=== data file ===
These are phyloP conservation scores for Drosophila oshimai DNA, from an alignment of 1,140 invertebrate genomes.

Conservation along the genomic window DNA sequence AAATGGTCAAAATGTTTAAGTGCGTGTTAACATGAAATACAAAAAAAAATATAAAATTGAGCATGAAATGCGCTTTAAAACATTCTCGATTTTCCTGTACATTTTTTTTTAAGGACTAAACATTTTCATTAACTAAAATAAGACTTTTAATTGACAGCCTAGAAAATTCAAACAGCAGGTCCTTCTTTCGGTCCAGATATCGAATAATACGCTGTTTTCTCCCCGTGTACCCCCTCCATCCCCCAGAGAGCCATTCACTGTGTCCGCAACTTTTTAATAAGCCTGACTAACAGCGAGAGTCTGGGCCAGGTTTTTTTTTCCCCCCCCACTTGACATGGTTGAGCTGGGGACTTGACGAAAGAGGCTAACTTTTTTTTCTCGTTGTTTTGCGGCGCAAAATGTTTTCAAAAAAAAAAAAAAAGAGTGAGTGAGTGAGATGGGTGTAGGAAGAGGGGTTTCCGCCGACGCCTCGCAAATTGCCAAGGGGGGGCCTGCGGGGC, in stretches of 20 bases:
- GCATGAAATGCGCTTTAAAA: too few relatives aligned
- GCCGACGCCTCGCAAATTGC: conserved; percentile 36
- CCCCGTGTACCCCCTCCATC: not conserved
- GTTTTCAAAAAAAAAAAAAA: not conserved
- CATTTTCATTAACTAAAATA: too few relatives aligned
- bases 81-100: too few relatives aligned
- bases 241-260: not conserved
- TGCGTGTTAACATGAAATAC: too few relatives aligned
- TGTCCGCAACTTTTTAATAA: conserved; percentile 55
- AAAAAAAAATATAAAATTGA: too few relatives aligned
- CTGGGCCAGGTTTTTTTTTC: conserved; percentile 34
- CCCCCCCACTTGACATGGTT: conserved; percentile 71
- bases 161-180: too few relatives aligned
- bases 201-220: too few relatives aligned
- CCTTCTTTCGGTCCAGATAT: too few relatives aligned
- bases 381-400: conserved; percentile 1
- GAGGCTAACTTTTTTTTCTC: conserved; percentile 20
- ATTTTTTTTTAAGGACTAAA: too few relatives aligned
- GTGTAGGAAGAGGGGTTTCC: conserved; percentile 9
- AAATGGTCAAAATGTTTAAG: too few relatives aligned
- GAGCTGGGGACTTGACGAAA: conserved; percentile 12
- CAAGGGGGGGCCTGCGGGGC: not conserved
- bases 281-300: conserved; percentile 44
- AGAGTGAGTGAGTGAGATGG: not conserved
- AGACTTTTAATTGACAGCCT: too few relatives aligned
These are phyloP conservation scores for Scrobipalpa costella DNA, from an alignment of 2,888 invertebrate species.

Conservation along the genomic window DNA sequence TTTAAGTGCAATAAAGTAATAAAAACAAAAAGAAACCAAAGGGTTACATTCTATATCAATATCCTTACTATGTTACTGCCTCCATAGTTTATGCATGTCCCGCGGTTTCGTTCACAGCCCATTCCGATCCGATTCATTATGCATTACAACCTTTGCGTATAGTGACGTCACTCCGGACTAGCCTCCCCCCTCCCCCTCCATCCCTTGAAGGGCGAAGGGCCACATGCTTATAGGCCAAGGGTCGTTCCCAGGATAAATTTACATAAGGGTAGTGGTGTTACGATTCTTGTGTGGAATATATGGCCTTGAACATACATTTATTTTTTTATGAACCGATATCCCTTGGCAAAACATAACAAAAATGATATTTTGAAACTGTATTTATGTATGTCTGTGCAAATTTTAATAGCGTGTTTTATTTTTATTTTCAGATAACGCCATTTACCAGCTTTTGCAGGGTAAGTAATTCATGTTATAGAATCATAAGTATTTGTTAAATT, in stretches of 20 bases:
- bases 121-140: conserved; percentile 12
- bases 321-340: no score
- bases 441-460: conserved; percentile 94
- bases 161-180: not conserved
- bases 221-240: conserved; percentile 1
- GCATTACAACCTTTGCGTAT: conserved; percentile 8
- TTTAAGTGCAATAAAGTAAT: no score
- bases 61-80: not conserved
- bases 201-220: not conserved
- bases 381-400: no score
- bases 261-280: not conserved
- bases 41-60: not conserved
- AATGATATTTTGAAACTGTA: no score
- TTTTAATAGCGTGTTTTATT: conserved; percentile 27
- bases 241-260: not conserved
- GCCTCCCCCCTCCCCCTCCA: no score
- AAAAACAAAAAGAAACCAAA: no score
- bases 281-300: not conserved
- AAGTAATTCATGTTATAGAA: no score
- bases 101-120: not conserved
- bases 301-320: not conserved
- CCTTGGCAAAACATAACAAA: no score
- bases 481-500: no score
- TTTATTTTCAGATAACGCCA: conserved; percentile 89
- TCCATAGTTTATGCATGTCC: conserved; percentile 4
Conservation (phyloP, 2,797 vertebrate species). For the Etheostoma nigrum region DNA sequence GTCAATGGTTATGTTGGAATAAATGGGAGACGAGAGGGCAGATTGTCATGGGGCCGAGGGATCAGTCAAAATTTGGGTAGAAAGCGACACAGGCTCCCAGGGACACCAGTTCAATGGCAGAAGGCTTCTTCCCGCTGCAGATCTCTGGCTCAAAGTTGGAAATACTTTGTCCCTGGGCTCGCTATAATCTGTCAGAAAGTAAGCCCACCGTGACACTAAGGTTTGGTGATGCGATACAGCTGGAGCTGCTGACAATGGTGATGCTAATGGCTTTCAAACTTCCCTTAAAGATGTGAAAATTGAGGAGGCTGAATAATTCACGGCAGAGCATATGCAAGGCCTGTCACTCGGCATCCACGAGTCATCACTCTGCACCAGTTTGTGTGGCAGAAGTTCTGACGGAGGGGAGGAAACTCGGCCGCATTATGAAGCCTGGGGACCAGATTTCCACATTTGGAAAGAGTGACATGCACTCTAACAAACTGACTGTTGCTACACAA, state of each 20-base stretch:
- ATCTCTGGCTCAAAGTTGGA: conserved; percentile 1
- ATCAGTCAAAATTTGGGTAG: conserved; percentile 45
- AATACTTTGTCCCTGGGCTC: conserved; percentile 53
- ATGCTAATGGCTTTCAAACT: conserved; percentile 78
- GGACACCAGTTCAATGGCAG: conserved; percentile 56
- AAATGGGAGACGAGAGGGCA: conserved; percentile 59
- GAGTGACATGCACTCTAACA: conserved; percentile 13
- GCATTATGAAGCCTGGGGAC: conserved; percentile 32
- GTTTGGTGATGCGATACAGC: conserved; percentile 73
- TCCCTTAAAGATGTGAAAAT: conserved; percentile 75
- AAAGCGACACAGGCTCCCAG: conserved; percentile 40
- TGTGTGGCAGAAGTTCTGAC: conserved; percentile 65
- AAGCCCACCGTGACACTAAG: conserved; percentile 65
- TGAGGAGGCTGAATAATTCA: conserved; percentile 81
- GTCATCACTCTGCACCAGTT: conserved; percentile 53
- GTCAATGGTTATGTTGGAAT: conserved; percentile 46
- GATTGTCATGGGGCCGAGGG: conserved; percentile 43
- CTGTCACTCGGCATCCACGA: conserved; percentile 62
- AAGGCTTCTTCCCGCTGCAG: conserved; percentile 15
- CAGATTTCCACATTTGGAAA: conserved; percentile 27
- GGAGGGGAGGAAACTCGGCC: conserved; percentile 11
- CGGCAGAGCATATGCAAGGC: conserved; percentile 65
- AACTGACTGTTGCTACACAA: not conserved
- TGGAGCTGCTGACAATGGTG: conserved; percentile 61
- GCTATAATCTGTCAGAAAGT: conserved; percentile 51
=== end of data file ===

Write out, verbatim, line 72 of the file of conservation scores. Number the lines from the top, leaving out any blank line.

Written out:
- GATTGTCATGGGGCCGAGGG: conserved; percentile 43